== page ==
To lower emissions countries are increasingly turning to hydrogen

Europe aims to build 28,000 kilometres of hydrogen pipelines by 2030

A hydrogen refuelling point at a Royal Dutch Shell gas station in Berlin, Germany. Europe is aiming to build about 28,000 kilometres of hydrogen pipelines by 2030. Bloomberg
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Europe, China and Australia are building new hydrogen projects to boost the production of clean fuel amid efforts to lower emissions and limit global warming, a report has shown.

New refuelling infrastructure is also being developed across countries to help decarbonise heavy-duty and other modes of transport, a report from Argus Media said.

In March, UK-based ITM and trading firm Vitol announced a refuelling joint venture, aimed initially at the British market, that will cater to cars, lorries and buses.

German refuelling firm H2 Mobility is also increasing its refuelling stations in the country to 300 by 2030 after receiving €110 million ($119m) in funding.

US refiner Phillips 66 and Swiss firm H2 Energy are also collaborating to deploy up to 250 refuelling stations across Germany, Austria and Denmark, the report said.

Spanish oil and gas company Cepsa, meanwhile, plans to install hydrogen refuelling stations every 300 kilometres on the main arteries connecting Spain with other parts of Europe in a bid to cut emissions.

“The EU is steadily upgrading its alternative fuels infrastructure directive into binding regulation for its members,” the report said.

The member of the European Parliament responsible for delivering the legislation, Germany’s Ismail Ertug, has pushed to strengthen the mandate for hydrogen fuelling stations to one outlet per 100km, down from every 150km previously, along the Trans-European Transport Network (TEN-T) the bloc is planning.

Member states would also be obliged to set up regular electric vehicle charging points under the proposals, the report said.

Hydrogen, which can be produced from both renewable energy and natural gas, is expected to play a key role in the coming years as economies and industries transition to a low-carbon world to mitigate climate change.

The size of the global hydrogen industry is expected to hit $183 billion by 2023, up from $129bn in 2017, Fitch Solutions reported.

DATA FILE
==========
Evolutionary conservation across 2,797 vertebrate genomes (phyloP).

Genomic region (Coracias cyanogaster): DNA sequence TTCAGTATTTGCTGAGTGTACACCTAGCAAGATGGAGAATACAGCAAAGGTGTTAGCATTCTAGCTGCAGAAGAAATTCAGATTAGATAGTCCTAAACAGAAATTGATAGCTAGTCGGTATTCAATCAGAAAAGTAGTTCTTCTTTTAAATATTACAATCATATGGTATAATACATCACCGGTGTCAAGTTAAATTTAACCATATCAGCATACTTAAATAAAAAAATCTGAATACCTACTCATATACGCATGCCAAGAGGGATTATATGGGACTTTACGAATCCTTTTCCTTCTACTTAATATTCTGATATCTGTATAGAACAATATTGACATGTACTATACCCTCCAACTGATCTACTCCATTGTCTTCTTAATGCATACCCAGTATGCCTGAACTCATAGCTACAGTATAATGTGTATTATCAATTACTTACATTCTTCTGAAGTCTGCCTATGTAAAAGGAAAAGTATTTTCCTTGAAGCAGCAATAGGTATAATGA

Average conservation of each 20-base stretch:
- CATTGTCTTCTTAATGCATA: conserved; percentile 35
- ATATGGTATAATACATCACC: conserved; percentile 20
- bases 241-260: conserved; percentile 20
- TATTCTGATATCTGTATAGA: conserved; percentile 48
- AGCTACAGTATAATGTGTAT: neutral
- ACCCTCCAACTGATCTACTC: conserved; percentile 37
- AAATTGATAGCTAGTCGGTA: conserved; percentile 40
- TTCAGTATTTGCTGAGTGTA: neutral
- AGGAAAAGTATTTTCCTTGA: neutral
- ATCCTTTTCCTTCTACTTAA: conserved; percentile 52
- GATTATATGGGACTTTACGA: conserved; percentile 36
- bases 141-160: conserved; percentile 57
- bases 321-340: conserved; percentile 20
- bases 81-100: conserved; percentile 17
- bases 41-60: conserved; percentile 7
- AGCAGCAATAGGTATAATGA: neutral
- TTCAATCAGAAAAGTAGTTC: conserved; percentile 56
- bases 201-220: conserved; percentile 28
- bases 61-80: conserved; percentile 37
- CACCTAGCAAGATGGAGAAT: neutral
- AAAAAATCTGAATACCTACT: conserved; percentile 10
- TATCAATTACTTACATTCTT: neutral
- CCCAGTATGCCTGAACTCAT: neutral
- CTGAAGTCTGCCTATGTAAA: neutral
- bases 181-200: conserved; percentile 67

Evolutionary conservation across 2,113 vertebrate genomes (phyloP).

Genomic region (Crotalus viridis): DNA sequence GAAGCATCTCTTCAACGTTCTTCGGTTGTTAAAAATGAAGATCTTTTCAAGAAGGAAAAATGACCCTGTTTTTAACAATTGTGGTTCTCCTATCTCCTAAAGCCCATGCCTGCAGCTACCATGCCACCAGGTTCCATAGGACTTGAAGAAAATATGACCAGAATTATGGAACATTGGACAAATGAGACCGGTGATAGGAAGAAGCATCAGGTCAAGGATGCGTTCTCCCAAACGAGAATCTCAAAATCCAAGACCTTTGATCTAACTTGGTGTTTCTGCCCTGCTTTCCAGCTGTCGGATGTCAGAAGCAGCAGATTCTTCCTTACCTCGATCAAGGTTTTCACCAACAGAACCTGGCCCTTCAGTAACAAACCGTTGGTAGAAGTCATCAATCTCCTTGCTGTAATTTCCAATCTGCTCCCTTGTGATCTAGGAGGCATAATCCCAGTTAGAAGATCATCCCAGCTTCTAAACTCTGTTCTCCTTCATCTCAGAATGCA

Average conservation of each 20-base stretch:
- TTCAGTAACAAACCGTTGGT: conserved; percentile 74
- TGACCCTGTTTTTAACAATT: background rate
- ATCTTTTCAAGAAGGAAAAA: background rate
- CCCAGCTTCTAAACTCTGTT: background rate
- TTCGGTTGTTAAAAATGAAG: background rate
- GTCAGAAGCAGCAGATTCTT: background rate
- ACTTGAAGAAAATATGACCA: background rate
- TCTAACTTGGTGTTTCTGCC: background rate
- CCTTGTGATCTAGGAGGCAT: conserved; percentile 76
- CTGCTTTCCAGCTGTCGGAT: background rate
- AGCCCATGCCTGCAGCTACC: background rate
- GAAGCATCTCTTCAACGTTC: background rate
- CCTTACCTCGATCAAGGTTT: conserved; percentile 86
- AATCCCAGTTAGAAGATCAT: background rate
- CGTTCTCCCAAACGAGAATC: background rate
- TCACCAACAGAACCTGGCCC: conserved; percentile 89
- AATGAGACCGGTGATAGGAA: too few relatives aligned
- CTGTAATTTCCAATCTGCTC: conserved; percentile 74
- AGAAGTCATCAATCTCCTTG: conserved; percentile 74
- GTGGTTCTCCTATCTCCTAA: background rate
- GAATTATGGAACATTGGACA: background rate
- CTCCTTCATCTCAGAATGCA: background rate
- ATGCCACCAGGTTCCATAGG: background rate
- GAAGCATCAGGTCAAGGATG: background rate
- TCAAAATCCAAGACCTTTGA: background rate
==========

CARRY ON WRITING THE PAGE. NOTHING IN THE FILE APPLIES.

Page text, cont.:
There are also other hydrogen projects under development.

Australian green hydrogen developer Fortescue Future Industries (FFI) and German utility Eon have signed an agreement aimed at supplying hydrogen produced in Australia to Germany and the Netherlands.

The two companies aim to deliver five million tonnes of green hydrogen per year, which would be equivalent to about 165 terawatt hours (TWh) of natural gas and one third of the calorific energy Germany imports from Russia.

First supplies are expected to be delivered in 2024 as Germany, Europe’s largest economy, aims to diversify its energy supplies and reduce dependence on Russia.

Europe plans to build about 28,000km of hydrogen pipelines by 2030 and 53,000km by 2040, with about 60 per cent being repurposed existing natural gas pipelines and 40 per cent new pipelines.

The continent plans to build five supply and import corridors by 2030. One would connect supply from Tunisia and Algeria through Italy to central Europe, leveraging existing pipelines in Italy, Austria, Slovakia and the Czech Republic.

A south-west corridor would transport green hydrogen produced in the Iberian Peninsula through France into western Germany to eventually provide access to imports from Morocco.

A corridor connecting buyers in central Europe to regions with abundant renewable energy potential, such as Romania, Greece and Ukraine, through repurposed gas pipelines, is also being planned, the report said.

The US, meanwhile, is helping Europe reduce its dependence on Russian oil and natural gas by boosting LNG infrastructure projects that could support hydrogen deployment in the future. The development comes as Europe focuses on reducing reliance on Russian energy amid the Ukraine conflict.

The UK government has also doubled its target for low-carbon hydrogen production capacity by 2030 to 10 gigawatts from five gigawatts as part of its Energy Security Strategy. At least half of the hydrogen will come from renewables and the rest from domestic natural gas using carbon capture and storage (CCS) technology, the report said.

China, the world’s second-largest economy, has also outlined a hydrogen development plan for 2021-2035 as it aims to become carbon neutral by 2060.

China aims to bring 50,000 hydrogen fuel-cell vehicles on to roads by 2025 and will build a number of hydrogen refuelling stations. It is also aiming for green hydrogen production to reach 100,000-200,000 tonnes per year by 2025, with a carbon reduction target of one million to two million tonnes per year, the report said.

“The country aims to establish a complete technology innovation system for hydrogen and bolster production and supplies of clean hydrogen by 2030, in an effort to meet Beijing’s goal of carbon neutrality by 2060 and for carbon dioxide emissions to peak by 2030,” the report added.

The focus on hydrogen production is expected to boost long-term demand for rare earth metals such as lanthanum and cerium, which are used to make hydrogen catalysts, purification materials, and storage and transport materials, as well as solid oxide fuel cells.

Updated: September 08, 2022, 5:43 AM